Can certain types of music lessen the intensity of pain in some patients?

Intuitively, I’ve always felt that music can have a deep effect on us.  Some types of music are deeply relaxing, while at the other end of the music spectrum, it can literally ‘shake us out of our boots’.

Depending on the type of music being listened to, music can evoke 1 or more of a complex range of emotions in the listener including positive emotions such as awe/reverence/gratitude, love, joy, and/or lust/passion (in our imagination or otherwise), or negative emotions such as grief/sadness, hate, and/or anger.

Hans-Joachim Trappe reports that music can cause changes in  heart rate as well heart rate variability.  Cerebral blood flow can be significantly reduced when listening to ‘Va pensioero’ (from Verdi’s ‘Nabucco‘).  A study found that relaxing, preoperative music decreased anxiety levels more effectively than oral midazolam (both ‘before’ and ‘after’ an operation)….with fewer side effects than midazolam.  Stress-related cortisol levels were significantly reduced in the music group after 30 minutes of bed rest, post-operation, compared to the non-music group.

Depending on the patient’s taste in different types of relaxing music, music involving classical and meditation music had the best results.

It is important to note that if the patient prefers meditative music over classical music, then it is likely that classical music will not reduce their pain levels at all.  In these patients, meditative music may be more effective at reducing pain levels.

This was clearly demonstrated by Montreal researchers who reported that only the ‘pleasant‘ parts of music (that induce positive emotions) resulted in significant reductions in both pain levels and unpleasantness due to experimental thermal pain in healthy people.  Thus, the ‘pleasant‘ music reduced pain significantly, while the ‘unpleasant‘ music did not change pain.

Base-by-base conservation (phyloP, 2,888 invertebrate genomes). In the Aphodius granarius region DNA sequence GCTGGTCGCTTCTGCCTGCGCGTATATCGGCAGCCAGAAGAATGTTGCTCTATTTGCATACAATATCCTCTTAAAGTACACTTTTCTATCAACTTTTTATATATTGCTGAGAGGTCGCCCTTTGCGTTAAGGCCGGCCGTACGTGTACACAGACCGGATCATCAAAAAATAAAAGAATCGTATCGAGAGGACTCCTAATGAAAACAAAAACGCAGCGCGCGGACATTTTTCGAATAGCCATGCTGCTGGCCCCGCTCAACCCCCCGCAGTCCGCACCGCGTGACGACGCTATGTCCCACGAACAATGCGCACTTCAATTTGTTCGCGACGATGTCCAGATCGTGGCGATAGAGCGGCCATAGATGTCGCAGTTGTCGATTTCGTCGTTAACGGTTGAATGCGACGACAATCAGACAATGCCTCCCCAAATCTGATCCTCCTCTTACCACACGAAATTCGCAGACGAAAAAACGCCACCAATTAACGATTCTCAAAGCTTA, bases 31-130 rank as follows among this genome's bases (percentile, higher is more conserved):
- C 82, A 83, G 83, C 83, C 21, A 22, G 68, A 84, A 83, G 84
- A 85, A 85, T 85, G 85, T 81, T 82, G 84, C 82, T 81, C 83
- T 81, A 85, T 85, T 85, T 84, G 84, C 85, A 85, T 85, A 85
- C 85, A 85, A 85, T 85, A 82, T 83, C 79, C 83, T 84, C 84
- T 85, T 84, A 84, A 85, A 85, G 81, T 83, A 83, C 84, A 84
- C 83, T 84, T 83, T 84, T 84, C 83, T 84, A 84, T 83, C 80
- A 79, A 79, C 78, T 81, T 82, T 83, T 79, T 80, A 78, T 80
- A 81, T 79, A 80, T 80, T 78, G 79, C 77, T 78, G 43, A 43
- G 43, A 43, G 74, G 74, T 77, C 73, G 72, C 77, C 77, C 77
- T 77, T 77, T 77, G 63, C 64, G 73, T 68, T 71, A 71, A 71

It is important to note that the notion of ‘pleasant‘ versus ‘unpleasant‘ music may vary from one person to the next.

In other words, just as ‘beauty is in the eye of the beholder’, the ‘pleasantness of relaxing music is in the ear of the beholder’.

Some people may prefer to listen to more relaxing music than others.  Still others may prefer the sound of silence over relaxing music.

Reduced heart rate, increased heart rate variability, reduced respiratory rate, etc, are all important parameters that may be regularly monitored to assess (and confirm) their links with reduced pain levels.  More research is warranted.  More on this topic in future posts…..

Have a great day,

Sabina Walker


(1) Bernardi et al; Dynamic interactions between musical, cardiovascular, and cerebral rhythms in humans. Circulation 2009; 30(119):3171–80.

(2) Roy, Peretz, Rainville; Emotional valence contributes to music-induced analgesia. Pain 2008 Jan; 134(1-2):140-7.

(3) Hans-Joachim Trappe; Role of music in intensive care medicine; Int J Crit Illn Inj Sci. 2012 Jan-Apr; 2(1): 27–31.

doi: 10.4103/2229-5151.94893

PMCID: PMC3354373

(4) Hans-Joachim Trappe; [Music and health–what kind of music is helpful for whom? What music not?].  [Article in German]; Dtsch Med Wochenschr. 2009 Dec; 134(51-52):2601-6.

doi: 10.1055/s-0029-1243066.